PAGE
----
Amazing shots and very interesting subject!!
Back to top
View user's profile Send private message Send e-mail Visit poster's website
MarkSturtevant



Joined: 21 Nov 2015
Posts: 579
Location: Michigan, U.S.A.

PostPosted: Sat Oct 12, 2019 5:33 pm    Post subject: Reply with quote

Beautiful pictures. The structures look to be what are called campaniform sensilla. I did not know they would shrink with air drying. Campaniform sensilla are mechanoreceptors, and here is some information about them: https://en.wikipedia.org/wiki/Campaniform_sensilla They are clearly very numerous on this insect for some reason, but that is good since then they will know when someone is squishing these invasive insects Smile

To photograph them in their natural state, you can firmly hold down a live stink bug. It does not have to be this species, since I expect other species would also have these sensilla.
_________________
Mark Sturtevant
Dept. of Still Waters
Back to top
View user's profile Send private message
rjlittlefield
Site Admin


Joined: 01 Aug 2006
Posts: 20085
Location: Richland, Washington State, USA

PostPosted: Sat Oct 12, 2019 8:05 pm    Post subject: Reply with quote

Mark, thanks for the information.

The article in Wikipedia describes campaniform sensilla as being embedded in the cuticle so as to respond to deformation. The ones they show have a wide base and a shallow dome, in contrast to these balloons which have a narrow base and a huge flexible dome.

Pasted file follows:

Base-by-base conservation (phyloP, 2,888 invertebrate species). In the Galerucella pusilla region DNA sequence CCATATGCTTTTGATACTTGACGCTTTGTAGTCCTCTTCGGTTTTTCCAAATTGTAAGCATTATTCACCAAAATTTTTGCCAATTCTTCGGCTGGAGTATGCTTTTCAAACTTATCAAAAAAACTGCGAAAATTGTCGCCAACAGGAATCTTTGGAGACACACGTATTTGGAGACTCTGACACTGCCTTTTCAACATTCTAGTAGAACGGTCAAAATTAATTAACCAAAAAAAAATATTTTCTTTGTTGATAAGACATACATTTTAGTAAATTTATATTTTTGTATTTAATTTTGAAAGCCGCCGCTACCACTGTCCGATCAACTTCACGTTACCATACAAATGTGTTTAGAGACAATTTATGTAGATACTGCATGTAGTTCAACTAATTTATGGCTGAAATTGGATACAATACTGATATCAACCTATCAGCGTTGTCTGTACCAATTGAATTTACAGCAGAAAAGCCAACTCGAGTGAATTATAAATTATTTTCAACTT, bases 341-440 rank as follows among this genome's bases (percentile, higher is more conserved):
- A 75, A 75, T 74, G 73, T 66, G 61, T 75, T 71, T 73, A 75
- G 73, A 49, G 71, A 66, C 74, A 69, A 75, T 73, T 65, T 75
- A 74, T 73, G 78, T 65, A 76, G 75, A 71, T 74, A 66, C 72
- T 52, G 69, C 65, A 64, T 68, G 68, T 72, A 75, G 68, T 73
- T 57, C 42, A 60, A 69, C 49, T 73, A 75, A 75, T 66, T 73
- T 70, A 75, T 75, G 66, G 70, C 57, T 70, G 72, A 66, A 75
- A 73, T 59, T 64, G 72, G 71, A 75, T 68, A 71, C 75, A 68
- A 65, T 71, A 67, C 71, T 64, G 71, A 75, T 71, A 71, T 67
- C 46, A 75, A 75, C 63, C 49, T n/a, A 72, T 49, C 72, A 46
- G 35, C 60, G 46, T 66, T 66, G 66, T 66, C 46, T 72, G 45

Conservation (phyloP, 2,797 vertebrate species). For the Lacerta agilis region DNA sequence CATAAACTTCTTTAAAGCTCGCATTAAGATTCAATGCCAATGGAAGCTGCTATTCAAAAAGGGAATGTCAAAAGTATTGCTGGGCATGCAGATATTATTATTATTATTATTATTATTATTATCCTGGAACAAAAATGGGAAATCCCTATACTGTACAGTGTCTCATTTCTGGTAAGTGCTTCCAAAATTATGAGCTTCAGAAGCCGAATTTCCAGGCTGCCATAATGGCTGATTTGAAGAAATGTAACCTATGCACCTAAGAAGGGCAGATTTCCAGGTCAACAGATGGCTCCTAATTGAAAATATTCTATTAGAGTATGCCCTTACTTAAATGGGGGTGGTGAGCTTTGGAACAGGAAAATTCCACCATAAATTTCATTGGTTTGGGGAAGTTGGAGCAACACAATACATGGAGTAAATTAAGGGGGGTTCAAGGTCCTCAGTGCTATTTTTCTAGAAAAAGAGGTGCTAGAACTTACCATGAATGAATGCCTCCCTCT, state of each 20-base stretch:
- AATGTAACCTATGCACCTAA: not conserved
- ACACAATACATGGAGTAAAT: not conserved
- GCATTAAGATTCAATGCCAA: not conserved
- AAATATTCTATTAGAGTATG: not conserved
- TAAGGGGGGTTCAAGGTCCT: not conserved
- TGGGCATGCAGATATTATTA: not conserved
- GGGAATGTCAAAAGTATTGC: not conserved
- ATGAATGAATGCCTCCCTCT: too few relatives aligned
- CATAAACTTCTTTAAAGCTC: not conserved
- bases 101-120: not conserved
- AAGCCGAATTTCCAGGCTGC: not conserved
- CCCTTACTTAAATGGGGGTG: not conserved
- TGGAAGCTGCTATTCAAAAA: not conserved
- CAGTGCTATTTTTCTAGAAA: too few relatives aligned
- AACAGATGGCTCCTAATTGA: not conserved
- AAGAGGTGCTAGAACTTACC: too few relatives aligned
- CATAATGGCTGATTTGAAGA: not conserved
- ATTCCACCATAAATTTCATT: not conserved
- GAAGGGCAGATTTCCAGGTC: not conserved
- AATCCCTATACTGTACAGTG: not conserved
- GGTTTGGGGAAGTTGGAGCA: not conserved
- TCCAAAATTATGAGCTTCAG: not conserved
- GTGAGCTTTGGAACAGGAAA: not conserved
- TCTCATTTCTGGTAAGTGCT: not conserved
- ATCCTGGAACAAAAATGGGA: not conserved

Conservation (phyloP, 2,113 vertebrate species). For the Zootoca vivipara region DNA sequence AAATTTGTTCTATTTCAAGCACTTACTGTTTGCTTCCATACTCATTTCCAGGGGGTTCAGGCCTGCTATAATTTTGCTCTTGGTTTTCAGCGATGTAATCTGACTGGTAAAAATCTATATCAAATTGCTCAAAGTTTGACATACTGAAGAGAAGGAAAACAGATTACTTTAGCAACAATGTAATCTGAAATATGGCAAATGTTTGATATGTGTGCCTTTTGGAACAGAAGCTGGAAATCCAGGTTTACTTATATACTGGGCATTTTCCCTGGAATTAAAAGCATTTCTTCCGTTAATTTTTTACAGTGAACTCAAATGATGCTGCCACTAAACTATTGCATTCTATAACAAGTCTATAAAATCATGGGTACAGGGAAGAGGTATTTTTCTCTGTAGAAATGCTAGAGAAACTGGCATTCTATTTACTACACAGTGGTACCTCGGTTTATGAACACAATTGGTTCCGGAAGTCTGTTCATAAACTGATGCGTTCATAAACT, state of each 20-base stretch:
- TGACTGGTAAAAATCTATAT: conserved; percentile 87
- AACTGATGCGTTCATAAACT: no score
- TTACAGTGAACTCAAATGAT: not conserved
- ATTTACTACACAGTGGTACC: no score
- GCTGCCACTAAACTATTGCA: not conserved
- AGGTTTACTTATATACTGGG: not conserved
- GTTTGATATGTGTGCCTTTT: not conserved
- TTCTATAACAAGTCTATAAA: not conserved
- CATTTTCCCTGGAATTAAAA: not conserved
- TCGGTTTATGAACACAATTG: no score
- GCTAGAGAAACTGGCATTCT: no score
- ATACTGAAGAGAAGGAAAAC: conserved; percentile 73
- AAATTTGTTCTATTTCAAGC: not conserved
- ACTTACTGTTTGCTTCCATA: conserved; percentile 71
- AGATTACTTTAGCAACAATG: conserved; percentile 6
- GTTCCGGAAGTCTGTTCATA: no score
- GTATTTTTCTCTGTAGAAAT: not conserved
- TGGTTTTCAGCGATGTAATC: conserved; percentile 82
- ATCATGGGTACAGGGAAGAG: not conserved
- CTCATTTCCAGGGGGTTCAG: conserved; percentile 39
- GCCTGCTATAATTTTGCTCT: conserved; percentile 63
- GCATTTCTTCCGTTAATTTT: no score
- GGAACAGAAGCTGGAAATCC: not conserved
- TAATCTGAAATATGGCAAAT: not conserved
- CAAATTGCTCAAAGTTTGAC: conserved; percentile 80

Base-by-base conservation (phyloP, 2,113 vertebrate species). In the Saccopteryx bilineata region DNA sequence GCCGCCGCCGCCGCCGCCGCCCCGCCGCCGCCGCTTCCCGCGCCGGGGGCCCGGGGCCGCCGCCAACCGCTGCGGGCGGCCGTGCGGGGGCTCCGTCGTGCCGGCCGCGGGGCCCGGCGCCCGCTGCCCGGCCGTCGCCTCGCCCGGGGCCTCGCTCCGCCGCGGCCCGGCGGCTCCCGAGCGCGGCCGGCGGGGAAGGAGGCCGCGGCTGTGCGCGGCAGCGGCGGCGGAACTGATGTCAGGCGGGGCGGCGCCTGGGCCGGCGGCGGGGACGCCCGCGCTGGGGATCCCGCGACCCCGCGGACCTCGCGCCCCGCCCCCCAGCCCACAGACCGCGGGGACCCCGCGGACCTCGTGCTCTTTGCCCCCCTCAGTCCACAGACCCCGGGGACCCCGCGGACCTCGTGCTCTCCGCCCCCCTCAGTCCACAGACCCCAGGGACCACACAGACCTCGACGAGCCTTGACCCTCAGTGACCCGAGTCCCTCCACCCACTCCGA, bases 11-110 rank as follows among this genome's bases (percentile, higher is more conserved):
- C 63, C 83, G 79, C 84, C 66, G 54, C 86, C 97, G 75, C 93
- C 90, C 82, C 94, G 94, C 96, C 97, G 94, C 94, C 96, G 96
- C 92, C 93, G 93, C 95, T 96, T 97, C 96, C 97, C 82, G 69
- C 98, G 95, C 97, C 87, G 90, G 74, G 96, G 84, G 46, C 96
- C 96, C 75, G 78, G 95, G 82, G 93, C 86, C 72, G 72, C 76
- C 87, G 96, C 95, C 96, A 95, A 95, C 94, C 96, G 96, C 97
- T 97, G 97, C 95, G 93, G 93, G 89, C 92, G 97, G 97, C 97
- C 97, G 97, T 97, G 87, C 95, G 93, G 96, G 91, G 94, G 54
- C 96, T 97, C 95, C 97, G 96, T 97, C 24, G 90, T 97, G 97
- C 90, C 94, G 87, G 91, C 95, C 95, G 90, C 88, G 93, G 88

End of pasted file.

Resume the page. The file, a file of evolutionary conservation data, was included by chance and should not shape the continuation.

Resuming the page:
So I have to wonder, are they really the same?

Or are these bags maybe more like air movement detectors, serving the same function as hairs but without sticking up to get caught on anything?

In quick search, I ran into https://www.researchgate.net/figure/FIG-URE-5-Distribution-pattern-and-structural-features-of-dorsal-campaniform-sensilla-in_fig2_322361289 which writes that "The lateral aspects of larval cephalic cuticle of oak tasar moth, Antheraea proylei, a hybrid between Antheraea pernyi and Antheraea roylei exhibited the presence of gravity receptors in the form of dorsal campaniform sensilla."

Google search on Halyomorpha campaniform produced notably few hits at all. Sad

--Rik
Back to top
View user's profile Send private message Visit poster's website
Sumguy01



Joined: 28 Jan 2013
Posts: 1378
Location: Ketchikan Alaska USA

PostPosted: Sun Oct 13, 2019 8:05 am    Post subject: Reply with quote

Very nice.
Thanks for sharing.
Back to top
View user's profile Send private message
svalley



Joined: 03 Dec 2006
Posts: 308
Location: Albany, Oregon

PostPosted: Sun Oct 13, 2019 2:09 pm    Post subject: Reply with quote

An excellent set of images Rik!

When I was working at the Oregon Dept of Agriculture I performed the imaging for a research project looking at egg parsitoid wasps in the genus Trissolcus. Trissolcus japonicus ultimately looked like the best bio-control candidate for brown marmorated stink bug, Halyomorpha halys.

Interestingly, Trissolcus japonicus was discovered in Oregon before any planned field releases. DNA comparisons showed that these were not the same strain as the research population.
_________________
"You can't build a time machine without weird optics"
Steve Valley - Albany, Oregon
Back to top
View user's profile Send private message Send e-mail
MarkSturtevant



Joined: 21 Nov 2015
Posts: 579
Location: Michigan, U.S.A.

PostPosted: Sun Oct 13, 2019 6:16 pm    Post subject: Reply with quote